an adhesive layer applied to said major surface of said plastic strip and to said indicating layer, said adhesive layer having an adhesive tack above a glass transition temperature at or below which said adhesive layer loses its adhesive tack and being adhered to said indicating layer and to said portions of said plastic strip other than said first portions to which said indicating layer is initially adhered, said adhesive layer being adapted to adhere to another wall of the security bag to complete the closure, said adhesive layer having a greater adhesion to said plastic strip and to said indicating layer than said initial adhesion of said indicating layer to said plastic strip so that said indicating layer will separate from said plastic strip before said adhesive layer will separate from said plastic strip and said indicating layer, said adhesive layer having a second rate of thermal contraction or expansion different from said first rate of contraction or expansion of said plastic strip, and
said plastic strip, indicating layer and adhesive layer being responsive to cooling substantially below ambient temperature but above the glass transition temperature of said adhesive layer to cause said indicating layer to separate from said plastic strip, by said differential rates of contraction or expansion whether or not said adhesive layer separates from said plastic strip or the other wall of the bag.
9. The tamper-evident tape of claim 1, wherein said adhesive layer and said plastic strip are selected to have different relative rates of shrinking when cooled, so that when said tape is cooled, said adhesive layer and said plastic strip shrink at different rates causing said visual indicating layer to visibly distort.
10. The tamper-evident tape of claim 1, wherein said adhesive layer and said plastic strip are selected to have different relative rates of expansion when warmed, so that upon warming after being cooled below said breakdown temperature, said adhesive layer and said plastic strip expand at different rates causing said visual indicating layer to visibly distort.
11. The tamper-evident tape of claim 8, further comprising printing on the plastic strip.
12. The tamper-evident tape of claim 1, wherein said plastic strip is colored to have a color that contrasts with the color of said ink layer, thereby increasing the ease with which said delamination of said ink layer can be seen.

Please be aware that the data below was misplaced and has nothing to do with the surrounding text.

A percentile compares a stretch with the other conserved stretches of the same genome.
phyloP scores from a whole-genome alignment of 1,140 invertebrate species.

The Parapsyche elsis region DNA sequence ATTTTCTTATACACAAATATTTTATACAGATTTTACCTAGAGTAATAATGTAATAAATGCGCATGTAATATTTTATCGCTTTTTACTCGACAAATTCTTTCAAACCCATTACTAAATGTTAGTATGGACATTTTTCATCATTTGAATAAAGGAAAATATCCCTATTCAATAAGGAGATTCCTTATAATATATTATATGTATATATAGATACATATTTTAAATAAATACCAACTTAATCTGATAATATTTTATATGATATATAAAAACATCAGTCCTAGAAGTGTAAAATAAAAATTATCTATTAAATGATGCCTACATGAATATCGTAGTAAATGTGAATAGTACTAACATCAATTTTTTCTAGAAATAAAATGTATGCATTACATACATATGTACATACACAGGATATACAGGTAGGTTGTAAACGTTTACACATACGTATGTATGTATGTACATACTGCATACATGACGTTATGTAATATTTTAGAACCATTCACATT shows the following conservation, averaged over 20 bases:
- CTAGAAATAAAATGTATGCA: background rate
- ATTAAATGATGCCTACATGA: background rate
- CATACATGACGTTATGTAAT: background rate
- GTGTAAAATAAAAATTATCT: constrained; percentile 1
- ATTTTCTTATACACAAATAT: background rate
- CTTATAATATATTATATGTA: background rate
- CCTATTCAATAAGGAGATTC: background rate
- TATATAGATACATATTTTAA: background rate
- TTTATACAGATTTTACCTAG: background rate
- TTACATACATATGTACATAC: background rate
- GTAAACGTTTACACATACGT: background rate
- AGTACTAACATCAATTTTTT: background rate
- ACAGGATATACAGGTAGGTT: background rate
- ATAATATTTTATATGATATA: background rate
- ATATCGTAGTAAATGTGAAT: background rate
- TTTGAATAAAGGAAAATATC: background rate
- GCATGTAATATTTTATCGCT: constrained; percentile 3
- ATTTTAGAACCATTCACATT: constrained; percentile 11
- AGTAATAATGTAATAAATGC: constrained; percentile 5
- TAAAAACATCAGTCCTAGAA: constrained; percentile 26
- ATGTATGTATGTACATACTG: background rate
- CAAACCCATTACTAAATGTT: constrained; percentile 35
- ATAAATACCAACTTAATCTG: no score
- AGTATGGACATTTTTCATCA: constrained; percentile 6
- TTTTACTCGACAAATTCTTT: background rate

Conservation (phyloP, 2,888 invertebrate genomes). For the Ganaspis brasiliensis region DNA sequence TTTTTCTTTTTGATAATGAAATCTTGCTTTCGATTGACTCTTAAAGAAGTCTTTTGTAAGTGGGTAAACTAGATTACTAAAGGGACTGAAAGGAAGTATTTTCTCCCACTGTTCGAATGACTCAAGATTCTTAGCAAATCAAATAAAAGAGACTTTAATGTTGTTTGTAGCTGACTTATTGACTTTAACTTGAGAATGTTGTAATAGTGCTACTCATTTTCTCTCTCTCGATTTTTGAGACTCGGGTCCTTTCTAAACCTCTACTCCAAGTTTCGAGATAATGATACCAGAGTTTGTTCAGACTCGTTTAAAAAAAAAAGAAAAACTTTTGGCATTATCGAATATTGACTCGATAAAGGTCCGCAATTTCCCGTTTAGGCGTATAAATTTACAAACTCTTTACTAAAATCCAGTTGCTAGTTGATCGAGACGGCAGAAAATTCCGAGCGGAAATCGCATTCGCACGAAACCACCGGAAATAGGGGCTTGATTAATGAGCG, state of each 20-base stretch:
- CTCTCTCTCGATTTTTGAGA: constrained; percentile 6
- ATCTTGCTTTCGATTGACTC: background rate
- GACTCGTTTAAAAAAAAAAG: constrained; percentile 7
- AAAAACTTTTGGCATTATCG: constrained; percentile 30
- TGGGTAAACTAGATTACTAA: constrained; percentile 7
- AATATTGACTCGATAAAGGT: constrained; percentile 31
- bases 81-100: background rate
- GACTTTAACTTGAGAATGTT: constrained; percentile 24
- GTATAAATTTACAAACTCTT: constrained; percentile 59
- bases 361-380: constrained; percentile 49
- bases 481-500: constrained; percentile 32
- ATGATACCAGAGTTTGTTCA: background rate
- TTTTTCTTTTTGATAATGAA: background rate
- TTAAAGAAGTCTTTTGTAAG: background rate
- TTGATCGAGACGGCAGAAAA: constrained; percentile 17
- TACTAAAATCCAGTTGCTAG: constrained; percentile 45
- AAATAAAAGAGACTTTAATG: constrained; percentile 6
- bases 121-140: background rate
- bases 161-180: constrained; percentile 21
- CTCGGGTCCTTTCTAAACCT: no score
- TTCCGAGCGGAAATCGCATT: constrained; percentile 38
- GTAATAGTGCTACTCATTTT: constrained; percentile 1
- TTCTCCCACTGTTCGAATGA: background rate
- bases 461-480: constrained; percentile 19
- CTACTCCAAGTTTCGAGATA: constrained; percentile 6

Description

This application is a continuation-in-part of prior U.S. application Ser. No. 08/285,639 entitled Self Containing Tamper-Evident Seal filed Aug. 2, 1994, now abandoned.

FIELD OF THE INVENTION

This invention relates generally to tamper-evident closures and, more particularly, a closure in the form of a tape or label that indicates a forced opening and cooling below a particular temperature.

BACKGROUND OF THE INVENTION

Tamper-evident closures for containers such as bags, envelopes, packages, etc. and tamper-evident tapes and labels for use with bags, envelopes, and other packages have been available for several years. Generally, if these existing closures are forced open, the visual appearance of the closure changes so as to provide an indication that the contents of the container have been accessed. Containers fabricated having tamper-evident closures are commonly used in industries in which the contents of the containers must be maintained in tight security, for example, in the banking industry. In certain instances package manufacturers employ prefabricated closures in the form of a tape or label to provide a tamper-evident closure on their packaging. Tamper-evident closures in the form of tapes or labels are also often used by everyday consumers who want to ensure that their packages are securely sealed and will evidence tampering if it occurs.